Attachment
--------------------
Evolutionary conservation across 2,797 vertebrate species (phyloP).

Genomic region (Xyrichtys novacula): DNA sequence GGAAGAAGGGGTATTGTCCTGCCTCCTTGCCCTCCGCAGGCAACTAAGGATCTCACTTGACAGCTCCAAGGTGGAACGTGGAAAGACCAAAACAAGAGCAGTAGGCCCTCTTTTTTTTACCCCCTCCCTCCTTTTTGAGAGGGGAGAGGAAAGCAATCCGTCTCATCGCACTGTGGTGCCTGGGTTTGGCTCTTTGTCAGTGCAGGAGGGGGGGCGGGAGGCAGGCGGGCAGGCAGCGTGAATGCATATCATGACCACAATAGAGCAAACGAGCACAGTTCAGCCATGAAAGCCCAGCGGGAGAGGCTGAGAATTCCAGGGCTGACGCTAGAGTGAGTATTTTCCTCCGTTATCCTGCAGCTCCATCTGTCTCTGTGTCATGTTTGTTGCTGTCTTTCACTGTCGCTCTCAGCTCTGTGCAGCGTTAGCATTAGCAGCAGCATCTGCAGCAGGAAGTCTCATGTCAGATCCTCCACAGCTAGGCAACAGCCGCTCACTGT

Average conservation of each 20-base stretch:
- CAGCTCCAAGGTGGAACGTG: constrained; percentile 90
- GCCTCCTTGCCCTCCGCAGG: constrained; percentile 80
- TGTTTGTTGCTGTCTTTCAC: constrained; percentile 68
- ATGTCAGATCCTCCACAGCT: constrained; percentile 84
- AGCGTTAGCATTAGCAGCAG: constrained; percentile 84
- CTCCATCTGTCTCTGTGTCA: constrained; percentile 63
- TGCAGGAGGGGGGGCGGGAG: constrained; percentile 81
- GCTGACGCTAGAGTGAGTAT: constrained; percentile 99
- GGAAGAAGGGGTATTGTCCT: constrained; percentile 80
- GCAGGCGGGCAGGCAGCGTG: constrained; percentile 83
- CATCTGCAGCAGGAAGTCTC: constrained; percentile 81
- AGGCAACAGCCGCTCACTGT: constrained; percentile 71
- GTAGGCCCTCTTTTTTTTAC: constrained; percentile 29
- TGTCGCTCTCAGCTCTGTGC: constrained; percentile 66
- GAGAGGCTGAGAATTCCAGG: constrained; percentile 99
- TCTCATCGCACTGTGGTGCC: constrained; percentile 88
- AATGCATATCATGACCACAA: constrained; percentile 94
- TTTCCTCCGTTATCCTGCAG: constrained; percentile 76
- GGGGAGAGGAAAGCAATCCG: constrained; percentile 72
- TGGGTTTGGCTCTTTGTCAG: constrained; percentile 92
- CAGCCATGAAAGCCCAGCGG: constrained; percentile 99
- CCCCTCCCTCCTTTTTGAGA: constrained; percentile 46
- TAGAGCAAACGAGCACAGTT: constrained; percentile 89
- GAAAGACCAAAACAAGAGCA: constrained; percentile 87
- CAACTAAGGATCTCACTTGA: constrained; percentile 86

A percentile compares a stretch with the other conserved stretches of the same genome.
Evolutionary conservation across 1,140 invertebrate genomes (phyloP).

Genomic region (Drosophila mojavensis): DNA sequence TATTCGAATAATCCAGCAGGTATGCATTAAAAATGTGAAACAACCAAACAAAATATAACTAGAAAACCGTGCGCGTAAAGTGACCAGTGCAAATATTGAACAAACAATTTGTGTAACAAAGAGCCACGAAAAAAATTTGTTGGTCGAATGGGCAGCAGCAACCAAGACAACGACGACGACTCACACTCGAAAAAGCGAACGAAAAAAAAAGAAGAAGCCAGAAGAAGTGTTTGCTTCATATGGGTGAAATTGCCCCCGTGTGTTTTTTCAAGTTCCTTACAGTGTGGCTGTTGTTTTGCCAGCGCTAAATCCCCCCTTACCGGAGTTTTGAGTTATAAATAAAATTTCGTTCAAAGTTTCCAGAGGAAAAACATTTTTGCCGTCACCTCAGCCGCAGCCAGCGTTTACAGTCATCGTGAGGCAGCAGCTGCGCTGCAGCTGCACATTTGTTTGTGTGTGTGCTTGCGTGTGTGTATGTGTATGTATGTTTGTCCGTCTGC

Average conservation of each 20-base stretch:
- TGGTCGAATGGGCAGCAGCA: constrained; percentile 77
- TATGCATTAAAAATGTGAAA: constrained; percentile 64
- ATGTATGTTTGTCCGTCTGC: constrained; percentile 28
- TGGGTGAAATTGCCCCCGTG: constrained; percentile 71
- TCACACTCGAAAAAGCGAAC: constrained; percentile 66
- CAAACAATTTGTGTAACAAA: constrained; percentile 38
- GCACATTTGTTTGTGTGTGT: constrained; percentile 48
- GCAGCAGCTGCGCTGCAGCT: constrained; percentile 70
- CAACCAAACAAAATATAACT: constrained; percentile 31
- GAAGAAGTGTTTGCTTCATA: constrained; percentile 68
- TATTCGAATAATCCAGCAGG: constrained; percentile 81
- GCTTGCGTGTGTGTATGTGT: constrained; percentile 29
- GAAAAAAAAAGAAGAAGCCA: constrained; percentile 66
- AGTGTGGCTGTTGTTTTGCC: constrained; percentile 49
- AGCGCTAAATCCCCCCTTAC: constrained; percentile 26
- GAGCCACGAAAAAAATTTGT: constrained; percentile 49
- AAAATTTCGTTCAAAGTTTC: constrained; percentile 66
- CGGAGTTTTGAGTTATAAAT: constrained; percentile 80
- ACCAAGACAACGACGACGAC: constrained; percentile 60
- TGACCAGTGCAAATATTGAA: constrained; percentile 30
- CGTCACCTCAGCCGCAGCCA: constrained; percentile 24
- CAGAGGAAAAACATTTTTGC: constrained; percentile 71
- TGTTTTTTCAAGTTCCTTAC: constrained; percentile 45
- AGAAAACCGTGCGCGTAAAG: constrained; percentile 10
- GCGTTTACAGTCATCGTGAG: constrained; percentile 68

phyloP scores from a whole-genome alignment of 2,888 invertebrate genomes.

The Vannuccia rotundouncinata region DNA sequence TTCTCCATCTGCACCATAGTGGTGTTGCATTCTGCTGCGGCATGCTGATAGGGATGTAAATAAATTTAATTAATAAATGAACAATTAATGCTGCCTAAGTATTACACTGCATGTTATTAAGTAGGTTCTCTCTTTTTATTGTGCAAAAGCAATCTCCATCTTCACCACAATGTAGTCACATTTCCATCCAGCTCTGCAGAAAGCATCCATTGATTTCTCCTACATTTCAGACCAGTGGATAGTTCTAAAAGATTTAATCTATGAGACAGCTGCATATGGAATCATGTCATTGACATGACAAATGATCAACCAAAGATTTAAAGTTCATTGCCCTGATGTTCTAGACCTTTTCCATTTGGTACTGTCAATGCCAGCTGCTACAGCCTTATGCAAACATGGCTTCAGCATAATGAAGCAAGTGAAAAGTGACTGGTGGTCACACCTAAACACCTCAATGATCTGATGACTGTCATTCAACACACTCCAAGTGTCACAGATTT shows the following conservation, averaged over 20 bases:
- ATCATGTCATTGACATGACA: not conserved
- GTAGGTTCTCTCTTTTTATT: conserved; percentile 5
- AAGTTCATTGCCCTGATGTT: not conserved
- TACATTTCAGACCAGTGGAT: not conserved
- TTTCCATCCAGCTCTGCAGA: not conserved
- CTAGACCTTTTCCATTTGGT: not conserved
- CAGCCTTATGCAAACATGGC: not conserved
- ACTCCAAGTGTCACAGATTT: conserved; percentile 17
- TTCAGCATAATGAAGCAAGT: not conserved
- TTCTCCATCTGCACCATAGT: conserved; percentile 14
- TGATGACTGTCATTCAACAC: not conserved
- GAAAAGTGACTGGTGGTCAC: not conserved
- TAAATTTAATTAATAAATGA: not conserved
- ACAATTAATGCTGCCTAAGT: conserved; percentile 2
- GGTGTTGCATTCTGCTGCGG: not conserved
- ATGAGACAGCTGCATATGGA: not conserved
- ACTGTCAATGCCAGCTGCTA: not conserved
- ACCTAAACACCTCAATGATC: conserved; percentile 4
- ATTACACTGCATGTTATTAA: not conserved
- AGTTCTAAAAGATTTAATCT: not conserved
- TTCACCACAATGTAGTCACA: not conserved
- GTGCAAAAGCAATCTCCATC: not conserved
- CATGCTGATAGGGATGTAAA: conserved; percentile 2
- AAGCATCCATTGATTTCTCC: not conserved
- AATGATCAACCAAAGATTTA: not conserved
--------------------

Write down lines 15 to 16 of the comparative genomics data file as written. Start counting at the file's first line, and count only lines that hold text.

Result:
- AGGCAACAGCCGCTCACTGT: constrained; percentile 71
- GTAGGCCCTCTTTTTTTTAC: constrained; percentile 29